But whether those places grew because creative people came there, or creative people came there because they grew is not clear. After that he pasted in an Op-ed from Michael Bloomberg, titled, “Cities Must Be Cool, Creative and in Control.” Of course, Mayor Bloomberg is entitled to his opinions. But more to the point, this felt like the same thing I’d been reading for a decade: Listing successful cities without any proof that gays, bohemians or techies were actually making them successful. The best, and most concrete, piece of evidence Florida offered was an unpublished study from 2001 in which author Robert Cushing said, “[The] creative capital model generates equally impressive results as the human capital model and perhaps better.” That’s fine, except that Hoyman and Faricy’s study, which was published in the journal Urban Affairs Review in 2009, tested for the same thing and found precisely the opposite. There is one test in economics that is meant to settle the kind of questions that Florida’s work raises, regarding hot dog vendors and investment bankers. It’s called the Granger causality test and it’s designed to disentangle precisely what causes what. I asked Florida if he had done one of these to test his theory, but he said he was “not aware of any Granger causality tests.”
But the test has, in fact, been done by Mel Gray, who teaches economics at the University of St. Thomas, and the results cast doubt on the idea that a flourishing artistic environment will cause economic growth. “It’s important to get some evidence one way or another,” Gray told me. “I spent a sabbatical in North Carolina, and both Raleigh and Durham have established these Offices of Creativity, and they’re all doing this without a huge amount, if any, evidence that it makes that big a difference. We’d like to clear the air here, if we can. The test was really designed to see if we could figure out what causes what. Was it growth that caused the arts, or the arts that caused the economic expansion?” Gray did the test with data from a handful of metro areas, but the results were inconclusive and didn’t show a clear effect one way or the other. So he decided to do it again with a bigger dataset for a more robust conclusion. This time he assembled data for fifteen cities spanning thirty seven years — from 1969 to 2006 — and ran the numbers again, a project which he just finished this spring. “To my knowledge,” Gray says, “this is the only extended time series analysis that’s been carried out on this.” Over those thirty seven years, Gray found that spending on the arts caused economic growth in four of the fifteen metro areas: New York City, Atlanta, Dallas, and Minneapolis-St. Paul. In New York, the growth impact was short term, dissipating after four years. In Atlanta, it was longer term, appearing only after eight years. In both Dallas and the Twin Cities, the effect was short and long term. In the other eleven cites, arts spending had no clear effect on growth. “It really depends on potential factors unique to each city,” said Gray. “I’m tempted to acknowledge that we’ve been successful in the Twin Cities with our strong arts community. But I don’t think you can just recreate that by changing budget allocations in another city. There’s more to it than that. Fostering the creative environment may pay off. But there are so many other factors that it’s not clear there is a guaranteed payoff.”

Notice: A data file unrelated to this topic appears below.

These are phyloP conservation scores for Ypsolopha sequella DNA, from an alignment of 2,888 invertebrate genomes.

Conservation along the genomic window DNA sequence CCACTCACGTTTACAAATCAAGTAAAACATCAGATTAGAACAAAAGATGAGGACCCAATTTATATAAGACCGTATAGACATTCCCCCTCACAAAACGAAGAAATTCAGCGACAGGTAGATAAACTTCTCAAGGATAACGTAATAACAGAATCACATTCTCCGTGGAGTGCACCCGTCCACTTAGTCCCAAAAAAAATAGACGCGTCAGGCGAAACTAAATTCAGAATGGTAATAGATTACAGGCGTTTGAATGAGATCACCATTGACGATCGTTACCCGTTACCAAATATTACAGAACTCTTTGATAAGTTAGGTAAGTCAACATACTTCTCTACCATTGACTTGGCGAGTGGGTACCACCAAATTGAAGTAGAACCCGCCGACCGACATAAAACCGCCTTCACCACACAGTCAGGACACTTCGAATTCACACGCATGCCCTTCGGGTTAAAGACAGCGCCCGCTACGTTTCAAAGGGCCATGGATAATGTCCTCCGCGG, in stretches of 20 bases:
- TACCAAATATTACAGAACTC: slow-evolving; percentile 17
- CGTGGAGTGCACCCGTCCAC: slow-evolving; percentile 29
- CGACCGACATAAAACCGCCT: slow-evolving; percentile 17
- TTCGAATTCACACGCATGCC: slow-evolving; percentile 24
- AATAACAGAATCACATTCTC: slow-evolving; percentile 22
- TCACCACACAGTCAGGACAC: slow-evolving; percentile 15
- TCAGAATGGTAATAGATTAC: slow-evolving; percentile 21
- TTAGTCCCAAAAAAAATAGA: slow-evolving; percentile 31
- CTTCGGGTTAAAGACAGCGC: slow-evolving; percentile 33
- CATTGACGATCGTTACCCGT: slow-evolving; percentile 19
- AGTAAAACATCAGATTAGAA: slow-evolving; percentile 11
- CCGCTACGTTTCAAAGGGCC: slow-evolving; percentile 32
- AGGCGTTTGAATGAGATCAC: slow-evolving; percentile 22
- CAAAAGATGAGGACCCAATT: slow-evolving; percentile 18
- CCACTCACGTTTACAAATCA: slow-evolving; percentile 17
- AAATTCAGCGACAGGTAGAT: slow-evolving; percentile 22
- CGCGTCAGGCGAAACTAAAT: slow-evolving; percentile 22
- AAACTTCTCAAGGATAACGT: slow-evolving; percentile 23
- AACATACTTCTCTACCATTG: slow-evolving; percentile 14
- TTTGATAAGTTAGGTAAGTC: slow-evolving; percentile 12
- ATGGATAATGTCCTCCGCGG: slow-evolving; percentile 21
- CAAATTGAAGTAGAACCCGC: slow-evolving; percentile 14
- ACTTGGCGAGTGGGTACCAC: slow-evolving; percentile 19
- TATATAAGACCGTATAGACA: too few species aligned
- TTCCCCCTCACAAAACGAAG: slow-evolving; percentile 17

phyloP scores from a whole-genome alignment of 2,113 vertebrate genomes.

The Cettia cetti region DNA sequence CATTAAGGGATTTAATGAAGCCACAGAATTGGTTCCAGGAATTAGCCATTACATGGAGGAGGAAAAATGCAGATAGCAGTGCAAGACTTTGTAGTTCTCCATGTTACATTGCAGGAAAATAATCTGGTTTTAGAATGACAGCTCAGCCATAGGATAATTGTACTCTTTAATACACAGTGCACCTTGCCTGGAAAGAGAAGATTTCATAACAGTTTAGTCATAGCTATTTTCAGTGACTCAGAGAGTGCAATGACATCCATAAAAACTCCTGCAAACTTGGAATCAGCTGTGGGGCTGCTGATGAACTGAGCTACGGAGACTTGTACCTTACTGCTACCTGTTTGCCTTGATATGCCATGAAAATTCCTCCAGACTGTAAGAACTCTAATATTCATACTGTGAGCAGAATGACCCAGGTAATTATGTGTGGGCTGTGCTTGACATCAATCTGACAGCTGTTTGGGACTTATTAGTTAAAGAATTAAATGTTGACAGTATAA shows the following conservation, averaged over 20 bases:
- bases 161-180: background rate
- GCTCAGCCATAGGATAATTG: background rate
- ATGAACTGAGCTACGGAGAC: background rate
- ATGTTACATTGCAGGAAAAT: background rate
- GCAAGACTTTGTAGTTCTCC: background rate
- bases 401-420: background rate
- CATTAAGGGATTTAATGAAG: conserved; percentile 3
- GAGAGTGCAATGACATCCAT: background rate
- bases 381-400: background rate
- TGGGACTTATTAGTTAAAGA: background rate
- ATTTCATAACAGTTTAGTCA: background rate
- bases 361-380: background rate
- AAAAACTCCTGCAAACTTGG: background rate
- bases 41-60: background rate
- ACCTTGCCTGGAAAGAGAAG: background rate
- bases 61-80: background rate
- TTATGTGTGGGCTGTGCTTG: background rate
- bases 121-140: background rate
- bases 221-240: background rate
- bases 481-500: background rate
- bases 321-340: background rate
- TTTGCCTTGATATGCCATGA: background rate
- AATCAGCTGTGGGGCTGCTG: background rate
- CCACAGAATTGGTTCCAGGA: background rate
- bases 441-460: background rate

Today, Creative Class doctrine has become so deeply engrained in the culture that few question it. Why, without any solid evidence, did a whole generation of policy makers swallow the creative Kool-Aid so enthusiastically? One reason is that when Florida’s first book came out, few experts bothered debunking it, because it didn’t seem worth debunking. “In the academic and urban planning world,” says Peck, “people are slightly embarrassed about the Florida stuff.” Most economists and public policy scholars just didn’t take it seriously.
This is partly because much of what Florida was describing was already accounted for by a theory that had been well-known in economic circles for decades, which says that the amount of college-educated people you have in an area is what drives economic growth, not the number of artists or immigrants or gays, most of whom also happen to be college educated. This is known as Human Capital theory, mentioned briefly above, and in Hoyman and Faricy’s analysis, it correlated much more highly with economic growth than the number of creative class workers.